This Week in Science: Exploding Stars, Black Holes, and a Rocket vs. Lightning
We’re bringing you a new segment this week called “Nerd News,” covering the most important news for your brain that you may have missed over the last few days. Here’s a quick rundown of this week in science . . .
1. Researchers are closer to proving Stephen Hawking right about black holes. He had a theory that small amounts of radiation . . . called “Hawking radiation” . . . leak out of them. So a new study used a simulated black hole that traps sound instead of light. And the findings suggest he was probably correct.
2. A bolt of lightning hit a Russian ROCKET while it was taking off on Monday, and there’s a pretty cool video of it. No, it did not explode. The same thing happened in 1969, when the Apollo 12 rocket was struck twice during take-off.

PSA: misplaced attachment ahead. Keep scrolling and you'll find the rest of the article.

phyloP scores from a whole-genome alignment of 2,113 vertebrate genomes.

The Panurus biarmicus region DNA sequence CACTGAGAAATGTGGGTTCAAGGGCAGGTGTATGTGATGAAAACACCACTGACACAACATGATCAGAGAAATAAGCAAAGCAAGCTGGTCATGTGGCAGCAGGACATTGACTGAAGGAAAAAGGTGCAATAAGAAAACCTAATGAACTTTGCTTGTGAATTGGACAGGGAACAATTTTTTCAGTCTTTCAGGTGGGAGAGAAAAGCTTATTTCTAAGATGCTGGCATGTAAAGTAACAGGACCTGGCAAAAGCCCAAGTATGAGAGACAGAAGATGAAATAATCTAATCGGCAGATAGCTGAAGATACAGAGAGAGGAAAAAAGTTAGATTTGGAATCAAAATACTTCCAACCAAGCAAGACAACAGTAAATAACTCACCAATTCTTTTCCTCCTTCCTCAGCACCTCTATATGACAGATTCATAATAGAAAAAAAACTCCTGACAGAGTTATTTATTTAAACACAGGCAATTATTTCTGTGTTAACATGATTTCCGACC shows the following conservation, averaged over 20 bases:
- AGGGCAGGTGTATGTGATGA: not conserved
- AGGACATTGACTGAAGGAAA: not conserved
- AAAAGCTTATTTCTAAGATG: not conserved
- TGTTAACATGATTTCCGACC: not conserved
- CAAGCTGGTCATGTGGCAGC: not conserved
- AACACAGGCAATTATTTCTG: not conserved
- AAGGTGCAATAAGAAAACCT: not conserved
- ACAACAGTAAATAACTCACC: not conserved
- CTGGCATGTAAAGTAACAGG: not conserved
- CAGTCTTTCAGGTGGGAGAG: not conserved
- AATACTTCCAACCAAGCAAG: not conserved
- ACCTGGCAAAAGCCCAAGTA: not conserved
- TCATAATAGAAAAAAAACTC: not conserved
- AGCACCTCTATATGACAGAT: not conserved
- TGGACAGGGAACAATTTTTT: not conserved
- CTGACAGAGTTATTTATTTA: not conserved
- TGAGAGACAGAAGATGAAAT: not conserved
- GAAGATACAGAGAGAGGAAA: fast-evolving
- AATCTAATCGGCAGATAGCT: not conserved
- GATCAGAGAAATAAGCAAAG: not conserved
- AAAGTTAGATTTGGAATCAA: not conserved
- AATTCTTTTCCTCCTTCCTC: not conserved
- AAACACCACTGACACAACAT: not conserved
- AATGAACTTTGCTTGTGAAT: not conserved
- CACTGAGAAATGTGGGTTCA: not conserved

Поздравляем командование Космических войск, боевой расчёт космодрома Плесецк, коллективы РКЦ “Прогресс” (Самара), НПО имени С.А.Лавочкина (Химки) и ИСС имени академика М.Ф.Решетнёва (Железногорск) с успешным запуском КА ГЛОНАСС!
Молния вам не помеха pic.twitter.com/1cmlZ4hD1g
— Дмитрий Рогозин (@Rogozin) May 27, 2019
3. Big animals like elephants and giraffes could go extinct over the next century, because they have the hardest time dealing with climate change. In the past 130,000 years, the body mass of the average mammal has dropped about 14%. And a new simulation found it could drop another 25% over just the next hundred years or so.
4. Did humans start walking on two legs because of EXPLODING STARS? A new study at the University of Kansas claims cosmic rays from a supernova may have caused an uptick in lightning 2.6 million years ago, which caused more wildfires.
Then forests gave way to open fields. And suddenly, it was a much bigger advantage to stand upright, so we could see over tall grass and look for predators.